After many months in lockdown and with the looming uncertainty of the summer holidays and return to school in the shadow of a global pandemic, many parents and education professionals find themselves under a lot of pressure as they are trying to adjust to an ever-changing “new normal”. Our guest blogger, Claire Phillips (AET Hub Lead, Special Needs & Autism Adviser, Integra Schools, South Gloucestershire LA) shares her thoughts and experiences about adjustments we can all consider the relieve anxiety and pressure.
Pressure simply means how much something is pushing on something else – whether it is a physical force or a stressful situation.
Pressure is something we all feel in our lives at one time or another. For an autistic pupil, it is something that they often feel every day, or sometimes in every waking moment, particularly in relation to school.
Examples of pressure might be – pressure to leave the safety and comfort of home, pressure to fit in, pressure to be sociable, pressure to learn about things that they are not interested in, pressure to stay in a space that makes them feel uncomfortable or pressure to get things right.
Many parents and carers have shared with me that being at home has had a significantly positive effect on removing the pressure that most autistic children and young people who are anxious feel about going to school. This is not the case for every child. However, it seems that the reduced pressure from not attending school and being able to learn at home has often led to re-engagement with education in a new way.
Parents and carers have told me that these are some of the things that are helping their children to engage with thinking and learning:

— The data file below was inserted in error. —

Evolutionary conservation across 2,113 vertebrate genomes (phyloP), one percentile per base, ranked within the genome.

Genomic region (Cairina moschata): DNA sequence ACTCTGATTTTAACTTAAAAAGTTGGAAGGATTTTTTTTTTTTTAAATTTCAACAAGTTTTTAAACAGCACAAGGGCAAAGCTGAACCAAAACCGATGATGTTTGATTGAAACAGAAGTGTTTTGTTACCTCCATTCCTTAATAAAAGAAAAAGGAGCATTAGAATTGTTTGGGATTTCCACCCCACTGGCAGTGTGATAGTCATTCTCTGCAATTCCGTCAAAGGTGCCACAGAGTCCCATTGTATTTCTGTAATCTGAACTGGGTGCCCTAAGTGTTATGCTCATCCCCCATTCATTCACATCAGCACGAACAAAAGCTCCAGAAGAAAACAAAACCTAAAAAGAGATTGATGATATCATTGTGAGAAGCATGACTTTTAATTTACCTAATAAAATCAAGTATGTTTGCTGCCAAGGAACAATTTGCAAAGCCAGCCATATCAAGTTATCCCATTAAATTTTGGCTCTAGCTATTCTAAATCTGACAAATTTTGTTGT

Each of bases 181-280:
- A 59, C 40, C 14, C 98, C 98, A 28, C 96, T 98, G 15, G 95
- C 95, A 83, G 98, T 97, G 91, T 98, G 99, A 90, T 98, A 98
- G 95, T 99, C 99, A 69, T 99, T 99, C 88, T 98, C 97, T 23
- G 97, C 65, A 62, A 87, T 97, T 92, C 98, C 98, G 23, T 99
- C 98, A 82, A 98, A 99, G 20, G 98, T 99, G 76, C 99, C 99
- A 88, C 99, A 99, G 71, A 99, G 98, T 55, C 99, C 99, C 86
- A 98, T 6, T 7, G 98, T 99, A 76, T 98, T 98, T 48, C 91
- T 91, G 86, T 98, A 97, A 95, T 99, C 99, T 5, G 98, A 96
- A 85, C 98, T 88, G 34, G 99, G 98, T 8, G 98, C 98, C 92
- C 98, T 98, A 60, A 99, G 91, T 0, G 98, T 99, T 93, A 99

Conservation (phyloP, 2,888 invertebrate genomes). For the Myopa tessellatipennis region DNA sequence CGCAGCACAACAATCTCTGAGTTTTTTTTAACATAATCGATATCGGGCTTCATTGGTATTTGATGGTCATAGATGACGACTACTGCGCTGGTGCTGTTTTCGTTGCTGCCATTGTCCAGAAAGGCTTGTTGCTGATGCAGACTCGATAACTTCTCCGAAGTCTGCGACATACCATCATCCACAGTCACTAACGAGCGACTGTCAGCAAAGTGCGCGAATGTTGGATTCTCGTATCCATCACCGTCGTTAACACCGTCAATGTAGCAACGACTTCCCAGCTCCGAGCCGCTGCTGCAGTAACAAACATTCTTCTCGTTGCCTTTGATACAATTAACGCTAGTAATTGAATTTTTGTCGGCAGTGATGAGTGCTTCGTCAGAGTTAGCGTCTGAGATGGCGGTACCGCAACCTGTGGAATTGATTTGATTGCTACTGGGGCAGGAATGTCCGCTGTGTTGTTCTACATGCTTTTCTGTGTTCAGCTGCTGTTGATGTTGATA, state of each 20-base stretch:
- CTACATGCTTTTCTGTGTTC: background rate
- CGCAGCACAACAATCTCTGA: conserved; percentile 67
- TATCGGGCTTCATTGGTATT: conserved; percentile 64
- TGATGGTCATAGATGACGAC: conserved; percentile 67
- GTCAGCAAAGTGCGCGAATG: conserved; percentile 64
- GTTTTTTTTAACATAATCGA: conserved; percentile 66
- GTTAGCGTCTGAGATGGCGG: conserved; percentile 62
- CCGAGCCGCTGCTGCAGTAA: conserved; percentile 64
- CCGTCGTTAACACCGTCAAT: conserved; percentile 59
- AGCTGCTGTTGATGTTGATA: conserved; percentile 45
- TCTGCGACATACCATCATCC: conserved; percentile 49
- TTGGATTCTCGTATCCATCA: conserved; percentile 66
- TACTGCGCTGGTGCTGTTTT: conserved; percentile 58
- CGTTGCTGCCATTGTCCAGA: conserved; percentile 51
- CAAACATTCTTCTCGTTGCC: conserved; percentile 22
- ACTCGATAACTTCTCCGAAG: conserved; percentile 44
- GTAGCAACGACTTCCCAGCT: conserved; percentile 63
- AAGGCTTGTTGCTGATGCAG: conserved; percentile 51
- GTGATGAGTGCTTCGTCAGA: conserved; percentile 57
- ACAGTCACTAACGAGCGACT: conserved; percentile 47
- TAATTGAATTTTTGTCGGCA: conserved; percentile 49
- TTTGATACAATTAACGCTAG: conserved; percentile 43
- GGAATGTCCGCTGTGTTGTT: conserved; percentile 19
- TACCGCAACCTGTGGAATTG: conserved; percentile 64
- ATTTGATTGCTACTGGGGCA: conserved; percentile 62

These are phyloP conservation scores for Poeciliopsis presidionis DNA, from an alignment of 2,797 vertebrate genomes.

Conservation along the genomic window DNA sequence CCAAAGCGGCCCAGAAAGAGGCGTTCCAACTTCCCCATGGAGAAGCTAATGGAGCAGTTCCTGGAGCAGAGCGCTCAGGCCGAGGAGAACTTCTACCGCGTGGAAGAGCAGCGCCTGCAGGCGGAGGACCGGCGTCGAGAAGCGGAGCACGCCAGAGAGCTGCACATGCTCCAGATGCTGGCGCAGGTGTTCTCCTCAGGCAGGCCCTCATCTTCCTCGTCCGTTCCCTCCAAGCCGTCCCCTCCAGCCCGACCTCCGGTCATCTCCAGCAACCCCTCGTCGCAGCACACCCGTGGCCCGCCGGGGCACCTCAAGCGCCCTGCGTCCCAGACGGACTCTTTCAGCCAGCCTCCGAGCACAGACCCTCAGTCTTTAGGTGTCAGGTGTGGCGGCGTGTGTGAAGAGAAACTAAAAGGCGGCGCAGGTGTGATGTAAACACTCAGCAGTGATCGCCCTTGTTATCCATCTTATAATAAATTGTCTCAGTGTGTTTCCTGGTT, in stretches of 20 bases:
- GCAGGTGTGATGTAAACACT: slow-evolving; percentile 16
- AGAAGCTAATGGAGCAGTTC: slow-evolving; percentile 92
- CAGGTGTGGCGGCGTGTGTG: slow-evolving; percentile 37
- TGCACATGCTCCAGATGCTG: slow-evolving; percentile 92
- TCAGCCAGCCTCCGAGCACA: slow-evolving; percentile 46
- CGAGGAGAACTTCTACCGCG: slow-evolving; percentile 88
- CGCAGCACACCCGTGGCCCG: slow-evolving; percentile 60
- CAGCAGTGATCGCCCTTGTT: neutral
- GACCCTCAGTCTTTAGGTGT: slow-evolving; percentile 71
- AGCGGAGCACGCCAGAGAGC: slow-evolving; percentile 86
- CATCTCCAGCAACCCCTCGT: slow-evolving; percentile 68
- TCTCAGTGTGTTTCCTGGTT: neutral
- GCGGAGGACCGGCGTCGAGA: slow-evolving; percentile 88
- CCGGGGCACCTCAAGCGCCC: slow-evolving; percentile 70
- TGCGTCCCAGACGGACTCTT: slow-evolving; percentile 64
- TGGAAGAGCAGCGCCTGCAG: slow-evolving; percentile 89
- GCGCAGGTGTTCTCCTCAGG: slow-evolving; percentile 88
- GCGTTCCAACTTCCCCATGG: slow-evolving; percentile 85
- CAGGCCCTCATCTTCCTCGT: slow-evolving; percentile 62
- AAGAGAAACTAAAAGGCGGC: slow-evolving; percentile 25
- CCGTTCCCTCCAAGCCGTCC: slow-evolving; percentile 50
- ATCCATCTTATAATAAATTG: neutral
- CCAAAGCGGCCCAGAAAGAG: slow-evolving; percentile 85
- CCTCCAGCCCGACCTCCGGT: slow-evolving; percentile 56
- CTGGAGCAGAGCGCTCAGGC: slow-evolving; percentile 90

- the slower pace – maybe taking up to 48 hours to complete a piece of work
- no rushing, e.g. getting up and going through routines in their own time
- being able to control and manage their own learning – child-led
- no big or sudden transitions
- sensory issues decreased, e.g. not having to wear uniform, choosing where to learn
- frequent breaks
- giving choices
- time with their interests whenever they need this
- opportunities for life skills learning, e.g. cooking, putting on washing
- no post school fall out
The reduction in anxiety related to these has meant that the young person has increased head space to think about learning and life-skills. There are also new opportunities to reflect, to allow new ideas to take root and for a general easing of racing or anxious thoughts.
There are important lessons to be learned here for us as education professionals and we need to be thinking about how we can reduce pressure for pupils when they return to school so that there is more room in their heads to enable them to learn and so that their wellbeing is not compromised by the pressure that they feel at school.
Perhaps we could consider some of these and include adaptations to future planning:
- making a change in the pace of learning – tuning into the pupil’s pace rather than the pace that the curriculum demands
- allowing the pupil as much time as they need to complete a task and letting them finish
- using choice boards where the pupil decides the order of learning but the choices are managed by the teacher
- adapting transitions by giving extra time, providing a buddy or planning a bridge building activity, e.g. when coming off a screen, move to another preferred activity before learning
- carrying out a sensory profile check to ensure we really know how the eight senses are affecting the pupil and how we can adapt the environment to support them
- building in dedicated time for the child’s special interest – it should not just be a reward – it provides important time for relaxation and reduces anxiety during the school day
- factoring in what else our autistic pupils need for their lifelong learning – is it to improve their communication, support for friendship skills, learning how to do practical tasks? How can we make time for this during the school week?
It is so important that our autistic pupils do not feel under too much pressure at school as this reduces their ability to engage with learning and can lead to a build-up of anxiety and withdrawal from socialising with friends and family.
The downside of being at home is perhaps losing that ‘real’ social connection with friends. But there are ways in which to keep connections going….more of this in a future blog.